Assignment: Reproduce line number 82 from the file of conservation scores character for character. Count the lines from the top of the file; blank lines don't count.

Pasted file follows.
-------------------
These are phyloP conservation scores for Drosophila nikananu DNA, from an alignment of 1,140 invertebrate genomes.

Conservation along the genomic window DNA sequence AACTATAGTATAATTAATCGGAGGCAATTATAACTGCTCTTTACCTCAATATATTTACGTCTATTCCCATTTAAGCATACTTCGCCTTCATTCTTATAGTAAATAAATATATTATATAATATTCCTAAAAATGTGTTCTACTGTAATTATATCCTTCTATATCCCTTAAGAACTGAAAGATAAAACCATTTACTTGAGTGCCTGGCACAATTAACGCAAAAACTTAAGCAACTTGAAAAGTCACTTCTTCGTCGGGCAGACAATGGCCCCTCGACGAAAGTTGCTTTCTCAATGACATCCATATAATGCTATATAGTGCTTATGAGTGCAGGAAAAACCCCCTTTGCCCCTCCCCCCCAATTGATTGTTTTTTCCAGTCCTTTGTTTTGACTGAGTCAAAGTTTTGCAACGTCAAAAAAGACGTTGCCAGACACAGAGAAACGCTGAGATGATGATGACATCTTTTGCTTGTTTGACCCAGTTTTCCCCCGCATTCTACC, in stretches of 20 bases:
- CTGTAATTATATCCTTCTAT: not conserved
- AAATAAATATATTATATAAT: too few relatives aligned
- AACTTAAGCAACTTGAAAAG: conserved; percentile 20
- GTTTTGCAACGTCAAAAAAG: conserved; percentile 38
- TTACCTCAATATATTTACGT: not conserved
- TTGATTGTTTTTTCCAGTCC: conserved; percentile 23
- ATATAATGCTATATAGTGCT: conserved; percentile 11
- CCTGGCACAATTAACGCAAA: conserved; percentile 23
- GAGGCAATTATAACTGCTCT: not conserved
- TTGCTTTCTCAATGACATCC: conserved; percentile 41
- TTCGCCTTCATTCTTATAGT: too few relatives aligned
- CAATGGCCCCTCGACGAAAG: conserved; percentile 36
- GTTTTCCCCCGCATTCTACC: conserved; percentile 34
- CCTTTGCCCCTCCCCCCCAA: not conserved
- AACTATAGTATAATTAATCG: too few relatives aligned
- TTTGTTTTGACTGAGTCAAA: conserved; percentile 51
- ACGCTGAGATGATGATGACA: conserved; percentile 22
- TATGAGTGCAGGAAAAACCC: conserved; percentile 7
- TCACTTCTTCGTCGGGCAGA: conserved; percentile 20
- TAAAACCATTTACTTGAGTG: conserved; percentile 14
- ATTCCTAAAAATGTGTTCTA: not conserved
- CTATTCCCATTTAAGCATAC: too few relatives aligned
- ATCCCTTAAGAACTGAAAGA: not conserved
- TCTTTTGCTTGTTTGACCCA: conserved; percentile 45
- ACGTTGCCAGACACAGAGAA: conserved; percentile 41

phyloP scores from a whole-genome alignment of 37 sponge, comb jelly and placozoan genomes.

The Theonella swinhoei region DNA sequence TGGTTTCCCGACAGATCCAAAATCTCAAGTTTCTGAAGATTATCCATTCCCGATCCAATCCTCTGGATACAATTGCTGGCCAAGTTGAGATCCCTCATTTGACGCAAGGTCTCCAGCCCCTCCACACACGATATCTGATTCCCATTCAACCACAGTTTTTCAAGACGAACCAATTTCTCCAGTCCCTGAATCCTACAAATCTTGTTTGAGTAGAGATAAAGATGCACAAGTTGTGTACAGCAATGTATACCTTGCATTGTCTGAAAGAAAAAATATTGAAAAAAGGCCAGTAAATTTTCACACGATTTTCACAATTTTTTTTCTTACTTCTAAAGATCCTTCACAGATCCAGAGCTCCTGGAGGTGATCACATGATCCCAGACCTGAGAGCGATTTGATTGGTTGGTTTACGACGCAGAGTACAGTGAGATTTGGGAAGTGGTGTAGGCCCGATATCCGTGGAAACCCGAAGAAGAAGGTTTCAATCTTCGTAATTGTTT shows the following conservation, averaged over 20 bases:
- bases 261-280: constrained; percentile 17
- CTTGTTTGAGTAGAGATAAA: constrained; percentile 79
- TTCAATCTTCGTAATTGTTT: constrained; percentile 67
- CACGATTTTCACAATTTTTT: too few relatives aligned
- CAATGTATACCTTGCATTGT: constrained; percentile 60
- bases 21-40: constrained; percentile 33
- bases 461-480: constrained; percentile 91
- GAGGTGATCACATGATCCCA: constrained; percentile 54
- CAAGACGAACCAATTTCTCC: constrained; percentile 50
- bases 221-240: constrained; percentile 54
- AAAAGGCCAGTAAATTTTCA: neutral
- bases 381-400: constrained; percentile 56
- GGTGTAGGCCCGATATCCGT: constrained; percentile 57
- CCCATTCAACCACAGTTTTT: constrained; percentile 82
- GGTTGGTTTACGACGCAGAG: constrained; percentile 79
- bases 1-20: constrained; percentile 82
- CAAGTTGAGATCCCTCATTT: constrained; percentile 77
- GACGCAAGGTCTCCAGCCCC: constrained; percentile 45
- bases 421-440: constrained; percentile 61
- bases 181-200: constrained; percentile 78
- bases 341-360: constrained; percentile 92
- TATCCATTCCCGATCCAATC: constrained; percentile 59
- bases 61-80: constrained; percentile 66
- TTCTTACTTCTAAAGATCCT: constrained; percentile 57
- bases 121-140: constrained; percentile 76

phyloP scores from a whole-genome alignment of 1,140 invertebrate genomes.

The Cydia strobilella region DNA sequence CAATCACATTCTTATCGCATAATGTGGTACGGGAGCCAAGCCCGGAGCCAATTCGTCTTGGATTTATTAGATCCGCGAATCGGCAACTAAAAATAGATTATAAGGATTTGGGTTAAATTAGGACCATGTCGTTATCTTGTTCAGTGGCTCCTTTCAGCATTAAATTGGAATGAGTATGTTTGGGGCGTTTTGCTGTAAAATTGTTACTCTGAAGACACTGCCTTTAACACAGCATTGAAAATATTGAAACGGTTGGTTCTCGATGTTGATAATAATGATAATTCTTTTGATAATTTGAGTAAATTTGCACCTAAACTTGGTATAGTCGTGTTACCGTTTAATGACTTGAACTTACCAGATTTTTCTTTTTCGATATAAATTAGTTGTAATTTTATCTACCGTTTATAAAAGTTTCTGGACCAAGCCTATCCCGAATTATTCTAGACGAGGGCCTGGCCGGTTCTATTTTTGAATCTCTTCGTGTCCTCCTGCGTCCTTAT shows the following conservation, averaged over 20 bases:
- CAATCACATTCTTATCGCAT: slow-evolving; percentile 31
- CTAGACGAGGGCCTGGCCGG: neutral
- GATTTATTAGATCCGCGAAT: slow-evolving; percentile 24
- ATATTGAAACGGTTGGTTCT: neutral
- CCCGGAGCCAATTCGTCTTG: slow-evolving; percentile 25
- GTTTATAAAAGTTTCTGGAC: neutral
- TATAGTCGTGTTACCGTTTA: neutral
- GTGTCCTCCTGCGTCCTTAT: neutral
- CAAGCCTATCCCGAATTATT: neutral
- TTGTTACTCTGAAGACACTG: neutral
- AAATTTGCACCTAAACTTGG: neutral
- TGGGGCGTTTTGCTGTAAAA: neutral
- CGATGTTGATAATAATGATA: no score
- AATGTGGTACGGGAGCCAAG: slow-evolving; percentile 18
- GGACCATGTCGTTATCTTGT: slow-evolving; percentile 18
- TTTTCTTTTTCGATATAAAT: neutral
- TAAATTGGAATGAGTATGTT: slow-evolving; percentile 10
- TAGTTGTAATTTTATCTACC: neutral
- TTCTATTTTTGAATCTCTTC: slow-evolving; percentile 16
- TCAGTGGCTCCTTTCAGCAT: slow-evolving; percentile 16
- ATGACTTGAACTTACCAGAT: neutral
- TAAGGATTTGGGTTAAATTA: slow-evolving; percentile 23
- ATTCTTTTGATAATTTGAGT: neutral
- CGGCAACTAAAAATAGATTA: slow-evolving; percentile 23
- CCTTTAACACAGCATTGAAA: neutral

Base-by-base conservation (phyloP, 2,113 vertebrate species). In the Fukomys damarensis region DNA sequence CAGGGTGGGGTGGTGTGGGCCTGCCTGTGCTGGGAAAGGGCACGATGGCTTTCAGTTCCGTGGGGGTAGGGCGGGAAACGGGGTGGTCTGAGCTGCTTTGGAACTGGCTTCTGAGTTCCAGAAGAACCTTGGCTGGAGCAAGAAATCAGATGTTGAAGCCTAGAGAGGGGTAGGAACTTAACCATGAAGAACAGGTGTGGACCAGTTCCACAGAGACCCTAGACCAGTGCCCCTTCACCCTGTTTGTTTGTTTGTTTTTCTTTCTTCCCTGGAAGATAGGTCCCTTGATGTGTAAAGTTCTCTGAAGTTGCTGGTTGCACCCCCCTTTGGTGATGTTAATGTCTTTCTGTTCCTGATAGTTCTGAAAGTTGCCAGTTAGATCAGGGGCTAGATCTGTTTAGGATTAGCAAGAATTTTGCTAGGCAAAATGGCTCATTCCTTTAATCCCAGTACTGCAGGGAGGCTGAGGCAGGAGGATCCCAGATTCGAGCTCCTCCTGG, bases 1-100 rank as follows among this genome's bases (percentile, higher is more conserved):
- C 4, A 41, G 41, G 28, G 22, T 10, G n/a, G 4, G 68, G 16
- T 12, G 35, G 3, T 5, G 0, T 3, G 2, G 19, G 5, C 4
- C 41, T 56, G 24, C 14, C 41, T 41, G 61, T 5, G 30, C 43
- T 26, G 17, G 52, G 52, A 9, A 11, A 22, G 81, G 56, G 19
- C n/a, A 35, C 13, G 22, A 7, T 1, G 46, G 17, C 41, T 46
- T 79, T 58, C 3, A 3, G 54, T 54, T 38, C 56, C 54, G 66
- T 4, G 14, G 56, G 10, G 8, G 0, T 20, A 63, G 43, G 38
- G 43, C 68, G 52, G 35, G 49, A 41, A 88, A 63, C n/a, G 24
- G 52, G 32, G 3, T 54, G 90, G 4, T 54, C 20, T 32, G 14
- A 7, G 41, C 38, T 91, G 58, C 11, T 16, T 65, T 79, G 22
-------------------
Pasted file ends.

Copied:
Base-by-base conservation (phyloP, 2,113 vertebrate species). In the Fukomys damarensis region DNA sequence CAGGGTGGGGTGGTGTGGGCCTGCCTGTGCTGGGAAAGGGCACGATGGCTTTCAGTTCCGTGGGGGTAGGGCGGGAAACGGGGTGGTCTGAGCTGCTTTGGAACTGGCTTCTGAGTTCCAGAAGAACCTTGGCTGGAGCAAGAAATCAGATGTTGAAGCCTAGAGAGGGGTAGGAACTTAACCATGAAGAACAGGTGTGGACCAGTTCCACAGAGACCCTAGACCAGTGCCCCTTCACCCTGTTTGTTTGTTTGTTTTTCTTTCTTCCCTGGAAGATAGGTCCCTTGATGTGTAAAGTTCTCTGAAGTTGCTGGTTGCACCCCCCTTTGGTGATGTTAATGTCTTTCTGTTCCTGATAGTTCTGAAAGTTGCCAGTTAGATCAGGGGCTAGATCTGTTTAGGATTAGCAAGAATTTTGCTAGGCAAAATGGCTCATTCCTTTAATCCCAGTACTGCAGGGAGGCTGAGGCAGGAGGATCCCAGATTCGAGCTCCTCCTGG, bases 1-100 rank as follows among this genome's bases (percentile, higher is more conserved):